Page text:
We are unable to display your institutional affiliation without JavaScript turned on.
Shibboleth

Shibboleth authentication is only available to registered institutions.

Project MUSE

Browse Book and Journal Content on Project MUSE
OR

Browse Results For:

Literature

previous PREV 8 9 10 11 12 13 14 NEXT next

Results 101-110 of 3691

:
:
The American Counterfeit Cover

Access Restricted This search result is for a Book

The American Counterfeit

Authenticity and Identity in American Literature and Culture

Written by Mary McAleer Balkun

Fakery, authenticity, and identity in American literature and culture at the turn of the 20th century

Focusing on texts written between 1880 and 1930, Mary McAleer Balkun explores the concept of the “counterfeit,” both in terms of material goods and invented identities, and the ways that the acquisition of objects came to define individuals in American culture and literature. Counterfeiting is, in one sense, about the creation of something that appears authentic—an invented self, a museum display, a forged work of art. But the counterfeit can also be a means by which the authentic is measured, thereby creating our conception of the true or real.

When counterfeiting is applied to individual identities, it fosters fluidityin social boundaries and the games of social climbing and passing that have come to be representative of American culture: the Horatio Alger story, the con man or huckster, the social climber, the ethnically ambiguous.

Balkun provides new readings of traditional texts such as The Great Gatsby, Adventures of Huckleberry Finn, and The House of Mirth, as well as readings of less-studied texts, such as Walt Whitman’s Specimen Days and Nella Larsen’s Passing. In each of these texts, Balkun locates the presence of manufactured identities and counterfeit figures, demonstrating that where authenticity and consumerism intersect, the self becomes but another commodity to be promoted, sold, and eventually consumed.

 

 
 

The American Diary of a Japanese Girl Cover

Access Restricted This search result is for a Book

The American Diary of a Japanese Girl

An Annotated Edition

Edward Marx

The first American novel by a writer of Japanese ancestry, The American Diary of a Japanese Girl is a landmark of modern American fiction and Japanese American transnationalism. First published in 1902, Yone Noguchi's novel describes the turn-of-the-century adventures of Tokyo belle Miss Morning Glory in a first-person narrative that The New York Times called "perfectly ingenuous and unconventional." Initially published as an authentic journal, the Diary was later revealed to be a playful autobiographical fiction written by a man. No less than her creator, Miss Morning Glory delights in disguises, unabashedly switching gender, class, and ethnic roles. Targeting the American fantasy of Madame Butterfly, Noguchi's New Woman heroine prays for "something more decent than a marriage offer," and freely dispenses her insights on Japanese culture and American lifestyles. With the addition of perceptive critical commentary and comprehensive notes, this first annotated edition sheds new light on the creative inventiveness of an important modernist writer.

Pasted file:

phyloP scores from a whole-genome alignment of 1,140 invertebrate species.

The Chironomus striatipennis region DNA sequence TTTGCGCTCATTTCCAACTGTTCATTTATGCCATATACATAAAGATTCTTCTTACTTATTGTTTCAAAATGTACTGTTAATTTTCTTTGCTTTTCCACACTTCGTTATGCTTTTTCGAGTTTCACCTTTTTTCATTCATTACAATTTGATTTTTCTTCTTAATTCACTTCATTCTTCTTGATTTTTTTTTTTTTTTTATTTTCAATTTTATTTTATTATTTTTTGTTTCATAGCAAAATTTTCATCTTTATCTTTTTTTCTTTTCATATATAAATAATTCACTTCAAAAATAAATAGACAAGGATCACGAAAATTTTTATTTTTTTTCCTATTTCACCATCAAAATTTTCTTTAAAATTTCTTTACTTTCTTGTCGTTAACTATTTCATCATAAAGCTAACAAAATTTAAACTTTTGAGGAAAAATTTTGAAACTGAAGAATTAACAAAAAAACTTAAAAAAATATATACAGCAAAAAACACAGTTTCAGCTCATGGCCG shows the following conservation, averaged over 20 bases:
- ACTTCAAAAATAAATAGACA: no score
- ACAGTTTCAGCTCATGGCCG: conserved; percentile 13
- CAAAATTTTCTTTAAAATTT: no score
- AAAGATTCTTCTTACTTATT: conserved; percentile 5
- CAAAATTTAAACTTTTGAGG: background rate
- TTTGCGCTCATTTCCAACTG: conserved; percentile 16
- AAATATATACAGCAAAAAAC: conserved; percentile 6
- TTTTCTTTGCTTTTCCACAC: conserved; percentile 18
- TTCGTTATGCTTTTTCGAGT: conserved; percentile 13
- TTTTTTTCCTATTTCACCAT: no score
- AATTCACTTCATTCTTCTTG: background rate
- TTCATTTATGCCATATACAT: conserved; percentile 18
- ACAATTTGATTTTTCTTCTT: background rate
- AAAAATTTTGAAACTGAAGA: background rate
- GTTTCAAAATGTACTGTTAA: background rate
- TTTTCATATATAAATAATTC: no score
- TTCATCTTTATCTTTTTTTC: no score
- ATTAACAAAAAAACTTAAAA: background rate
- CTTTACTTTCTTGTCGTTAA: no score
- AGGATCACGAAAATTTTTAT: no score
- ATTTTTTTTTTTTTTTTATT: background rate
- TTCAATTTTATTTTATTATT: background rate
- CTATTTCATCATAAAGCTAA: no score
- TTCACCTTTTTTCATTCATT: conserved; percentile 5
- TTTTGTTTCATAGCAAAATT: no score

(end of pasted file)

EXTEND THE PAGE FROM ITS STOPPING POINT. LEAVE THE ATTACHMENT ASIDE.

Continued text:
The American Essay in the American Century Cover

Access Restricted This search result is for a Book

The American Essay in the American Century

Ned Stuckey-French

 

       In modern culture, the essay is often considered an old-fashioned, unoriginal form of literary styling. The word essay brings to mind the uninspired five-paragraph theme taught in schools around the country or the antiquated, Edwardian meanderings of English gentlemen rattling on about art and old books. These connotations exist despite the fact that Americans have been reading and enjoying personal essays in popular magazines for decades, engaging with a multitude of ideas through this short-form means of expression.

 

 

 
To defend the essay—that misunderstood staple of first-year composition courses—Ned Stuckey-French has written The American Essay in the American Century. This book uncovers the buried history of the American personal essay and reveals how it played a significant role in twentieth-century cultural history.

 

 

 
In the early 1900s, writers and critics debated the “death of the essay,” claiming it was too traditional to survive the era’s growing commercialism, labeling it a bastion of British upper-class conventions. Yet in that period, the essay blossomed into a cultural force as a new group of writers composed essays that responded to the concerns of America’s expanding cosmopolitan readership. These essays would spark the “magazine revolution,” giving a fresh voice to the ascendant middle class of the young century.

 

 

 
With extensive research and a cultural context, Stuckey-French describes the many reasons essays grew in appeal and importance for Americans. He also explores the rise of E. B. White, considered by many the greatest American essayist of the first half of the twentieth century whose prowess was overshadowed by his success in other fields of writing. White’s work introduced a new voice, creating an American essay that melded seriousness and political resolve with humor and self-deprecation. This book is one of the first to consider and reflect on the contributions of E. B. White to the personal essay tradition and American culture more generally.

 

 

 
The American Essay in the American Century is a compelling, highly readable book that illuminates the history of a secretly beloved literary genre. A work that will appeal to fiction readers, scholars, and students alike, this book offers fundamental insight into modern American literary history and the intersections of literature, culture, and class through the personal essay. This thoroughly researched volume dismisses, once and for all, the “death of the essay,” proving that the essay will remain relevant for a very long time to come.

American Georgics Cover

Access Restricted This search result is for a Book

American Georgics

Economy and Environment in American Literature, 1580-1864

By Timothy Sweet